Parents' and Professionals' Perceptions of the Implementation of Family-Centered Practices in Child Assessments Purpose To determine the degree to which early intervention professionals and families agreed on whether specific family-centered practices were implemented in specific child assessments and which practices were viewed as important to include in future child assessments. Method A self-rating instrument was used to survey 134 early intervention ... Research Article
Research Article  |   November 01, 2006
Parents' and Professionals' Perceptions of the Implementation of Family-Centered Practices in Child Assessments
 
Author Affiliations & Notes
  • Elizabeth R. Crais
    The University of North Carolina at Chapel Hill
  • Vicky Poston Roy
    The University of North Carolina at Chapel Hill
  • Karen Free
    The University of North Carolina at Chapel Hill
  • Contact author: Elizabeth Crais, Division of Speech & Hearing Sciences, CB 7190, University of North Carolina, Chapel Hill, NC 27599-7190. E-mail: bcrais@med.unc.edu.
Article Information
Special Populations / Cultural & Linguistic Diversity / Early Identification & Intervention / Research Issues, Methods & Evidence-Based Practice / Research Articles
Research Article   |   November 01, 2006
Parents' and Professionals' Perceptions of the Implementation of Family-Centered Practices in Child Assessments
American Journal of Speech-Language Pathology, November 2006, Vol. 15, 365-377. doi:10.1044/1058-0360(2006/034)
History: Received August 30, 2004 , Revised September 4, 2005 , Accepted May 25, 2006
 
American Journal of Speech-Language Pathology, November 2006, Vol. 15, 365-377. doi:10.1044/1058-0360(2006/034)
History: Received August 30, 2004; Revised September 4, 2005; Accepted May 25, 2006
Web of Science® Times Cited: 38

Purpose To determine the degree to which early intervention professionals and families agreed on whether specific family-centered practices were implemented in specific child assessments and which practices were viewed as important to include in future child assessments.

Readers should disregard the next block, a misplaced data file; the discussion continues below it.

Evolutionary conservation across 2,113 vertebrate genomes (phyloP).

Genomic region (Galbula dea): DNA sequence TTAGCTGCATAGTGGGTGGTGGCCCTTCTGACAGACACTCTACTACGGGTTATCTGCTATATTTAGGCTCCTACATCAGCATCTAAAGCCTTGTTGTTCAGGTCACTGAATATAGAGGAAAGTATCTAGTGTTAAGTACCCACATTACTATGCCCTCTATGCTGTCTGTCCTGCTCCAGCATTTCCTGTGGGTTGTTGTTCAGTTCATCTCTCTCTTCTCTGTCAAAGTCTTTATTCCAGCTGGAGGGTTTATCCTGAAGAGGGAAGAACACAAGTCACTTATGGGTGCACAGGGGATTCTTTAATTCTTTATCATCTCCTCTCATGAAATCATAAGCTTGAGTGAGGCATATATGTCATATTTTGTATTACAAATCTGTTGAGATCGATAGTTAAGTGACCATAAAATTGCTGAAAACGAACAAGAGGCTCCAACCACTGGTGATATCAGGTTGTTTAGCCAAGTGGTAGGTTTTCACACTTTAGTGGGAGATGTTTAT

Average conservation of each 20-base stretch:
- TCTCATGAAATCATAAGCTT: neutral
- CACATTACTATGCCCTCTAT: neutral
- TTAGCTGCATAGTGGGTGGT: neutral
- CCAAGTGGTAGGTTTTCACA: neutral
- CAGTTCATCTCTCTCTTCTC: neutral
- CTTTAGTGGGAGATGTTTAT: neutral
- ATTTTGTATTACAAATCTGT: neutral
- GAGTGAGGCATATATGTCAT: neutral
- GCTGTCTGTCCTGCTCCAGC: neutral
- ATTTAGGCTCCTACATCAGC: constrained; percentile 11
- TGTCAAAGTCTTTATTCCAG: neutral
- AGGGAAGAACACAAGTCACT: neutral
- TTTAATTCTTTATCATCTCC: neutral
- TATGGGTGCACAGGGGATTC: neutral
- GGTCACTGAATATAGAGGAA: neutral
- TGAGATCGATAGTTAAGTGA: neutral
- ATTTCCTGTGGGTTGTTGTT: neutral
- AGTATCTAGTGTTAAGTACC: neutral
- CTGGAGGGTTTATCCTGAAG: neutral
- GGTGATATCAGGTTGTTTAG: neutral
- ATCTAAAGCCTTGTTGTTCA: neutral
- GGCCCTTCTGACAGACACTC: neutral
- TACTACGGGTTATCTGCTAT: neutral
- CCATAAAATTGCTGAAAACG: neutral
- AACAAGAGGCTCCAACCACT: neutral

Method A self-rating instrument was used to survey 134 early intervention professionals (across a variety of disciplines) and 58 family members in triads (2 professionals and 1 family member for each assessment) after they had participated together in a child assessment. Participants were asked to identify across 41 family-centered practices whether the practice was implemented (actual practice) and would be important to include in future assessments (ideal practice).

Results Agreement between families and professionals and between professionals was high for both actual practices (69% and 78%, respectively) and ideal practices (82% and 84%, respectively). Some practices were frequently implemented, whereas others were seldom implemented. Both professionals and families viewed most of the practices as ideal. However, an implementation gap was seen on almost half of the practices between what families and professionals viewed as actually implemented and what was ideal implementation.

Conclusions Although a number of family-centered practices were implemented in the child assessments studied, the results pinpointed specific practices that professionals and families agreed should be changed. The results can serve as a guide for enhancing the implementation of, and continued investigation into, family-centered practices in child assessment and can add key information toward the identification of evidence-based practices.

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